In the aftermath of the Austin bomber – who killed himself early Wednesday morning as police closed in – people are searching for meaning. In the New York Times on Thursday, an editorial ruminated on what the bomber and the investigation says about racism in a city that brands itself as progressive.
But if we put aside the apparent need for a narrative, what we’re left with is a true anomaly of sorts that we haven’t fully come to terms with. There are, thankfully, relatively few incidents like the one Austin just experienced in which the randomness of terror is the most salient feature.
KUT Austin’s Jimmy Maas says the search for motive continues, focusing on a community just north of Austin, and that investigators have found enough evidence to tie the suspect to the five explosions and one unexploded package around the Austin area.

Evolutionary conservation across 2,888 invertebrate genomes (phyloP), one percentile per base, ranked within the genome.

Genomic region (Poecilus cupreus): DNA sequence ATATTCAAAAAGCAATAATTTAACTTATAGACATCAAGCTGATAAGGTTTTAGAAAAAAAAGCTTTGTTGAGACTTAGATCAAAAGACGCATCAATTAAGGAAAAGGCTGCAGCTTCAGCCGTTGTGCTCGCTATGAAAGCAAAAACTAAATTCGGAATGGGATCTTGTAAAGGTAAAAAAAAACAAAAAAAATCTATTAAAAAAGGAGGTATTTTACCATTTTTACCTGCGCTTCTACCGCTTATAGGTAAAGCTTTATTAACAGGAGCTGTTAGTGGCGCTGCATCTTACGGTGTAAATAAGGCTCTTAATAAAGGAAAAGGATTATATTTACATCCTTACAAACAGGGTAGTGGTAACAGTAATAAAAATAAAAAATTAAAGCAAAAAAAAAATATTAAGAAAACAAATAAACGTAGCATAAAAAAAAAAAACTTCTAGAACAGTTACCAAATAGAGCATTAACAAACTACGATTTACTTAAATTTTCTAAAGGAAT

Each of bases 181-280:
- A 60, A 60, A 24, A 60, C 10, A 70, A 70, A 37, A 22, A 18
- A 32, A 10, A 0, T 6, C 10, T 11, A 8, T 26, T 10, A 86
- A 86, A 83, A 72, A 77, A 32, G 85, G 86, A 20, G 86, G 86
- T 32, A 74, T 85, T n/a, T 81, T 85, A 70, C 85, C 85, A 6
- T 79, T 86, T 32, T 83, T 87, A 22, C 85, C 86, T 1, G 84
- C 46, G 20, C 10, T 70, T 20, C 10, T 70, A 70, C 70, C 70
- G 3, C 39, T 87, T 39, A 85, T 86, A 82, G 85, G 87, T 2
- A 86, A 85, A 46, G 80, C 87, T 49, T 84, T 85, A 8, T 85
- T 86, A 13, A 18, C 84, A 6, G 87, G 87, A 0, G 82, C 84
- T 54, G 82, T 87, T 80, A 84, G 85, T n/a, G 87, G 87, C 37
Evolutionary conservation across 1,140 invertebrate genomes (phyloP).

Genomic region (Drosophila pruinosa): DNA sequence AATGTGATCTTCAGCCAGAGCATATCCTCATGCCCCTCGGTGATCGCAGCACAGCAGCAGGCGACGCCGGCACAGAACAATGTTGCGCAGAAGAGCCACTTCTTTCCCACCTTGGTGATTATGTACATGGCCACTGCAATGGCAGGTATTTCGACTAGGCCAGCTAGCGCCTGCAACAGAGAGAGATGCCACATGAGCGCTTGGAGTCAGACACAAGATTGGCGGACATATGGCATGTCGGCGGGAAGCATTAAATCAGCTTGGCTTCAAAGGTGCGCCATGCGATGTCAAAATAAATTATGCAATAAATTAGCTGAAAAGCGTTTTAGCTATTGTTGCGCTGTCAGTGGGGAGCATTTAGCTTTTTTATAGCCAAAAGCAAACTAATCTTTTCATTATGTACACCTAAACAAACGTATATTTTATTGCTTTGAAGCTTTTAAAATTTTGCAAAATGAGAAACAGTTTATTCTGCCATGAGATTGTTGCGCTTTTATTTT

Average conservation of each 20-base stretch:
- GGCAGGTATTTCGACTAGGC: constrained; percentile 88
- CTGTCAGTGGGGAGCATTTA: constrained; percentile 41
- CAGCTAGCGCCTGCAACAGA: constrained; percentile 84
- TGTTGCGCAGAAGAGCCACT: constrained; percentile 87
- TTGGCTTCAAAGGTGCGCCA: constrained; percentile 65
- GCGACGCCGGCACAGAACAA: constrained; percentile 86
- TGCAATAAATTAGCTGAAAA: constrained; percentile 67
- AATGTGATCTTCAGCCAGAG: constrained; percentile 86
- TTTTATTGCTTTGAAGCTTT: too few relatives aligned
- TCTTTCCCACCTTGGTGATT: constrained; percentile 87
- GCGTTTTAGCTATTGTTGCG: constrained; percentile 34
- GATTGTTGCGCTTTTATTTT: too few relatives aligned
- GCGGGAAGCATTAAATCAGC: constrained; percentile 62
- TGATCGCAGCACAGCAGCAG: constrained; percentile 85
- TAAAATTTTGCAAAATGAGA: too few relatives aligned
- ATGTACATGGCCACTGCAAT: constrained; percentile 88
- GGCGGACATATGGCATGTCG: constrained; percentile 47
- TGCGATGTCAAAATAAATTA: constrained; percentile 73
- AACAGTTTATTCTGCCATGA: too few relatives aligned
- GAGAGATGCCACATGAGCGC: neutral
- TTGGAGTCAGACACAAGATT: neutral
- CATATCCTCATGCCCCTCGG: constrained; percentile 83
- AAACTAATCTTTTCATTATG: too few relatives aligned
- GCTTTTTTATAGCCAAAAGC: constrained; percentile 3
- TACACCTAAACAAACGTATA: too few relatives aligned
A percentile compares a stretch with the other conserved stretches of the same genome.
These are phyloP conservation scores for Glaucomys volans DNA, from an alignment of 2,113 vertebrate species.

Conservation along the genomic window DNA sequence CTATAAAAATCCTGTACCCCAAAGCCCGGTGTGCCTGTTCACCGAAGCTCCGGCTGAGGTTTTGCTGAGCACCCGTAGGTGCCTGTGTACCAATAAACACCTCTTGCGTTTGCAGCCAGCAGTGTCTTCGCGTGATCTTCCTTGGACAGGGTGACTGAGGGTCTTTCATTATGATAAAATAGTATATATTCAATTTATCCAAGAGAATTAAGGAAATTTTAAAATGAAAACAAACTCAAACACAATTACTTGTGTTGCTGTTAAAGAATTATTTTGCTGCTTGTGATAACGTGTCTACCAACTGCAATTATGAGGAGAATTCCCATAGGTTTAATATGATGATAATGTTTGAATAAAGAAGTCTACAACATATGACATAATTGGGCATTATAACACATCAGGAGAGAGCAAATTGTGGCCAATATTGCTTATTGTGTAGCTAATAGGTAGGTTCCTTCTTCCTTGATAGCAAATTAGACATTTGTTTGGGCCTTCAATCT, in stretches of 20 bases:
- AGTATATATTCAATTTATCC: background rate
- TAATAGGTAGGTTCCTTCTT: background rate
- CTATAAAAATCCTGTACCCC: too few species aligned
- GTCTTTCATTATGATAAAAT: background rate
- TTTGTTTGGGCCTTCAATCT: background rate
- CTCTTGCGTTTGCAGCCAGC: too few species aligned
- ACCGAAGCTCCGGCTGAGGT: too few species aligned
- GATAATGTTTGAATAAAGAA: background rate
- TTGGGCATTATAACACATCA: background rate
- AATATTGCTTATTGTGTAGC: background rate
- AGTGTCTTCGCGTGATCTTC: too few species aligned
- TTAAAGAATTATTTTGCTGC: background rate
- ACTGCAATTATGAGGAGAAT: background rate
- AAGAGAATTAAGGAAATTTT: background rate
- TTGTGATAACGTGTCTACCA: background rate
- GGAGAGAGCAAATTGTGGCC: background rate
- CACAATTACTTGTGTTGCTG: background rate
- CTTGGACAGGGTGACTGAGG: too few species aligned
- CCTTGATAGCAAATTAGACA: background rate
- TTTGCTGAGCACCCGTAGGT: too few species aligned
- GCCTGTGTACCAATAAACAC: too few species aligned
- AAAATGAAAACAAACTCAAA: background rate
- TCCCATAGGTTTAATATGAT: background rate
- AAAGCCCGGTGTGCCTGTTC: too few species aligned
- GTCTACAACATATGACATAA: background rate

The suspect’s family members, he says, have remained fairly quiet.
“Yesterday we waited outside their home for a long period of time in the morning and then lingering into the afternoon,” he says. “We were told by an APD detective that they were not going to come out and say anything officially. They were going to release something through the police. But the bombing suspect’s aunt in Lakewood, Colorado did talk to a Denver TV station and she sort of read a default statement for the family.”
Maas says investigators are working on a motive.
“The problem is,” he says, “without an actual suspect alive, there will be a limited opportunity to really narrow down the exact answer to that question.”
Chief Brian Manley has served as the interim police chief since Art Acevedo left for Houston, and some officials are now calling for the city to make his post permanent.
Written by Jen Rice.